The new president of the Agence Francaise de Lutte contra le Dopage (AFLD), Bruno Genevois says US authorities have asked for Lance Armstrong's urine samples from the 1999 Tour de France.
In a preview of an extended article due to run in Thursday's Le Monde, Genevois says that the process to hand over the samples is on-going.
"Every citizen must answer to justice when approached by it," he said. "I promise that in time the AFLD complies with the Convention on Franco-American Mutual Assistance. But for now, the procedure of the International Rogatory Commission has only just begun."
Genevois took the reins at the French Anti-Doping Agency late last year following the resignation of Pierre Bordry, nine months before the end of his term.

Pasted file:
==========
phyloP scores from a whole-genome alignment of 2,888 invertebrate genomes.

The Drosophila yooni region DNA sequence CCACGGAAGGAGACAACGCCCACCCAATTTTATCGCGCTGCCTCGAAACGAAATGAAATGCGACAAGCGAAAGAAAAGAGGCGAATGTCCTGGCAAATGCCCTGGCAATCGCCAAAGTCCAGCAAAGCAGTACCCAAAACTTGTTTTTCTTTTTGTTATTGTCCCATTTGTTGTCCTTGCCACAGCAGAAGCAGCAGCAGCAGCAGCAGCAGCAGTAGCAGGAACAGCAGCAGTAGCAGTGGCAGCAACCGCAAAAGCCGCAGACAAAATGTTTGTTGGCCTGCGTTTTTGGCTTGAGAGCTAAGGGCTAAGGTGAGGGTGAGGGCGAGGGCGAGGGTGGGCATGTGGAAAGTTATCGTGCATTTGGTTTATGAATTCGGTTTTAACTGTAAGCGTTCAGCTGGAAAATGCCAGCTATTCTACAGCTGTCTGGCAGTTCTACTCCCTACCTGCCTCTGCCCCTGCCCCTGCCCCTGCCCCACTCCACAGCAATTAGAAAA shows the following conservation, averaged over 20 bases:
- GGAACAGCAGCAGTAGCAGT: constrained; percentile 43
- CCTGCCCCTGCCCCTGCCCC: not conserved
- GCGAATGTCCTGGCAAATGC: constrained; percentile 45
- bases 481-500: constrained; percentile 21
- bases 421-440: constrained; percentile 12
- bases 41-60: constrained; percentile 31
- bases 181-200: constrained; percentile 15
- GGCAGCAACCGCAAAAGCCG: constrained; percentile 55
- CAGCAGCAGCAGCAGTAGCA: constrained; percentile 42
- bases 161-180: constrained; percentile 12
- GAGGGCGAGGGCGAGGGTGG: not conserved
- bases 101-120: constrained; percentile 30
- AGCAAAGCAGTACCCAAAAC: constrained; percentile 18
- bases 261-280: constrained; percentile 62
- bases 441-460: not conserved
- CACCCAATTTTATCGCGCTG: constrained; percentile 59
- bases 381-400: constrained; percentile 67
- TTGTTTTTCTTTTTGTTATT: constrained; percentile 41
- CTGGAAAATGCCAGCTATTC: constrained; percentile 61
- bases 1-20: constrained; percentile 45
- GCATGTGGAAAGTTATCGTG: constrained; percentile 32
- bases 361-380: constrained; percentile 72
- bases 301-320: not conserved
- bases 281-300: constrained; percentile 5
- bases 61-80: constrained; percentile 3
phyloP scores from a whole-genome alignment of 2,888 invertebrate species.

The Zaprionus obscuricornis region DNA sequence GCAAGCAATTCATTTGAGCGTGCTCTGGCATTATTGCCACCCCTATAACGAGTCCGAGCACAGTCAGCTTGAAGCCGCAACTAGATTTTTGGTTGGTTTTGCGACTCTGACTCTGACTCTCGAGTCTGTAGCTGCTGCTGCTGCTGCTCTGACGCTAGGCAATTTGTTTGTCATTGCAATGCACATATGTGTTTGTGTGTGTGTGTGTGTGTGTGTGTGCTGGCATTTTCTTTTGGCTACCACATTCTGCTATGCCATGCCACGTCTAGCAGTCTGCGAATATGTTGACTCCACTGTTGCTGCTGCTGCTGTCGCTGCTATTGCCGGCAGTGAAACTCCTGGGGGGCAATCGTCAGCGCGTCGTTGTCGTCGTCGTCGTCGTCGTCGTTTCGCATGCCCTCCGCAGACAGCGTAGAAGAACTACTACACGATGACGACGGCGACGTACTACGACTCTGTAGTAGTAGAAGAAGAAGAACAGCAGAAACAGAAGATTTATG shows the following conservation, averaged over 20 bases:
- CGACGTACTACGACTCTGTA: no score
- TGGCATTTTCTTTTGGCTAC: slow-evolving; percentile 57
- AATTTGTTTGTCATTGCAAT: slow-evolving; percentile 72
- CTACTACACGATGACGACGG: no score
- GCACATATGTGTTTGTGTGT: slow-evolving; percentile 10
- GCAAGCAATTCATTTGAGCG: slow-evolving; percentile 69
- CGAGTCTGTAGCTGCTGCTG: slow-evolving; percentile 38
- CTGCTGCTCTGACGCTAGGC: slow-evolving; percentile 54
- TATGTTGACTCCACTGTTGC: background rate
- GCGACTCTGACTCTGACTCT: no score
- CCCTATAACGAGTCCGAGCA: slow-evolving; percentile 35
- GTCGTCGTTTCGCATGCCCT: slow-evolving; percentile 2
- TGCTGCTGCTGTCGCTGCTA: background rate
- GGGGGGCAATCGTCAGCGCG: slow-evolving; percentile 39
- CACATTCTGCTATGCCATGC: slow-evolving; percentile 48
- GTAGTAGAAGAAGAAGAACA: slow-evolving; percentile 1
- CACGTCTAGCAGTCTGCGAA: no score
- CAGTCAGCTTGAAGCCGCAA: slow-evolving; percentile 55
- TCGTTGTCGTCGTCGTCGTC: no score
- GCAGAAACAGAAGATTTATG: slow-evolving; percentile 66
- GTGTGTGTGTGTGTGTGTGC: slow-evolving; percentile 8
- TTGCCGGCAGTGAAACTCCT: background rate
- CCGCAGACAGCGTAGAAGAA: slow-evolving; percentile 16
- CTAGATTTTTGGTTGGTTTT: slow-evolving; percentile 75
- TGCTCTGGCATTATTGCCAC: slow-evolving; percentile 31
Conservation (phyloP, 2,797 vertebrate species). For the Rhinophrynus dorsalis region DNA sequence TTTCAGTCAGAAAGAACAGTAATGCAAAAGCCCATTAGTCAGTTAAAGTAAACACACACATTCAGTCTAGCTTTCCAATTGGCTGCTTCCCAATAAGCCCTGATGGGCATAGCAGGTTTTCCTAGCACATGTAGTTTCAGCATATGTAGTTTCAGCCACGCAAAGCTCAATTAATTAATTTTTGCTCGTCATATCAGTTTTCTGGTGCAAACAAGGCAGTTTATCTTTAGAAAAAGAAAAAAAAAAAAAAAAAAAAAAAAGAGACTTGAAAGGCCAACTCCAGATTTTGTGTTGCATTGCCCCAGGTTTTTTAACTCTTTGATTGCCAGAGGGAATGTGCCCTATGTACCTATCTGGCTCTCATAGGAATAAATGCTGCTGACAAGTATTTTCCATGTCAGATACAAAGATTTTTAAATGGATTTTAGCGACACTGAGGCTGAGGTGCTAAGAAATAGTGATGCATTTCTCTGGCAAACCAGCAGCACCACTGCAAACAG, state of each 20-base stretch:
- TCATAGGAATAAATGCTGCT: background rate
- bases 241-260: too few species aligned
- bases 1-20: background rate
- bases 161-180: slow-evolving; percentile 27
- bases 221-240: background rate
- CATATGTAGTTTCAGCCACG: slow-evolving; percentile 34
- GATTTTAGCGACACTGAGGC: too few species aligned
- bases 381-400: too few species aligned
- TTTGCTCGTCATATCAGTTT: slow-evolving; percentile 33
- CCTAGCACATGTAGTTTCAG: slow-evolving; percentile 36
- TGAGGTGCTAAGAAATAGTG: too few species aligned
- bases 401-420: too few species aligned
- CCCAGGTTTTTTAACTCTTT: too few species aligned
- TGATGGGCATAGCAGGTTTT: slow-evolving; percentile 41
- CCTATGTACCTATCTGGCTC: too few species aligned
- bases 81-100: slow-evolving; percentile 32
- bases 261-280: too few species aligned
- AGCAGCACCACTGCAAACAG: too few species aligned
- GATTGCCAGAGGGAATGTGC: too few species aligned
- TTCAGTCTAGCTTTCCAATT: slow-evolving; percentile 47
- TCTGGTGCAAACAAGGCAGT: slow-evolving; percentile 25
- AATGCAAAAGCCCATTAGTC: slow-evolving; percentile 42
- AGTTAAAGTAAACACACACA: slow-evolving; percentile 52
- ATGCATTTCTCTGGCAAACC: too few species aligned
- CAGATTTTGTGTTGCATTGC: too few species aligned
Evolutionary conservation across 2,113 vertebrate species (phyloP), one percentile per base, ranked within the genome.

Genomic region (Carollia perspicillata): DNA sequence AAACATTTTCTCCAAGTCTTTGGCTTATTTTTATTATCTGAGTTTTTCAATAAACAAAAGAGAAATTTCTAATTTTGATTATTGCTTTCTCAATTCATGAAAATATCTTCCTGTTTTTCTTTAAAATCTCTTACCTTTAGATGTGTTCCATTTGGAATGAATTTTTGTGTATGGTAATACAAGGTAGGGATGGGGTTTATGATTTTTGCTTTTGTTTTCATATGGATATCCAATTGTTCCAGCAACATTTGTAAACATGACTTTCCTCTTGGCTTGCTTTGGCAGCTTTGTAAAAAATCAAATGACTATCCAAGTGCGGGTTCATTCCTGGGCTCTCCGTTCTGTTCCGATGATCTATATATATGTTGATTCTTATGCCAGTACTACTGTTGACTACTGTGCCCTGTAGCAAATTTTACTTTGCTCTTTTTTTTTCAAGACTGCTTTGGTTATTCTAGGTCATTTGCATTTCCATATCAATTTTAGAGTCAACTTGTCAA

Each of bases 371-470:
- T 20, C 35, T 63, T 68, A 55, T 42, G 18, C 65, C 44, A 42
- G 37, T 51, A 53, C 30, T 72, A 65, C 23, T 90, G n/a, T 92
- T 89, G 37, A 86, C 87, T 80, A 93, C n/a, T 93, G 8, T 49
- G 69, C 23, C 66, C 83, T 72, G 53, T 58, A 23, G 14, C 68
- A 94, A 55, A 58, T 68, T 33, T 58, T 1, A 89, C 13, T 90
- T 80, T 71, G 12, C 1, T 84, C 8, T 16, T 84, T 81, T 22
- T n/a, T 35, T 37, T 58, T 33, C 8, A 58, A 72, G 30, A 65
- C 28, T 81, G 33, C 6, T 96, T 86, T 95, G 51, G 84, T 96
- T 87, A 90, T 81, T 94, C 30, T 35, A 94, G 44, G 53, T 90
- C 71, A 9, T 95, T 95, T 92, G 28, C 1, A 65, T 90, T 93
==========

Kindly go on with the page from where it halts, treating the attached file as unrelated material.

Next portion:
The AFLD is confident of a partnership with the International Cycling Union (UCI) to perform doping controls at this year's Paris-Nice and Tour de France.
"A dialogue is ongoing," Genevois explained. "A negotiation is underway, it is not permanently stabilised, but I feel we've progressed... The UCI and the AFLD must work together to make the best possible controls. We want to install a sincere cooperation."
The 68-year-old refused to be drawn on Alberto Contador, saying that a decision on the Spaniard's future rests with the Court of Arbitration for Sport should the UCI or World Anti-Doping Agency (WADA) decide to appeal.
As a sports journalist and producer since 1997, Jane has covered Olympic and Commonwealth Games, rugby league, motorsport, cricket, surfing, triathlon, rugby union, and golf for print, radio, television and online. However her enduring passion has been cycling.
Jane is a former Australian Editor of Cyclingnews from 2011 to 2013 and continues to freelance within the cycling industry.
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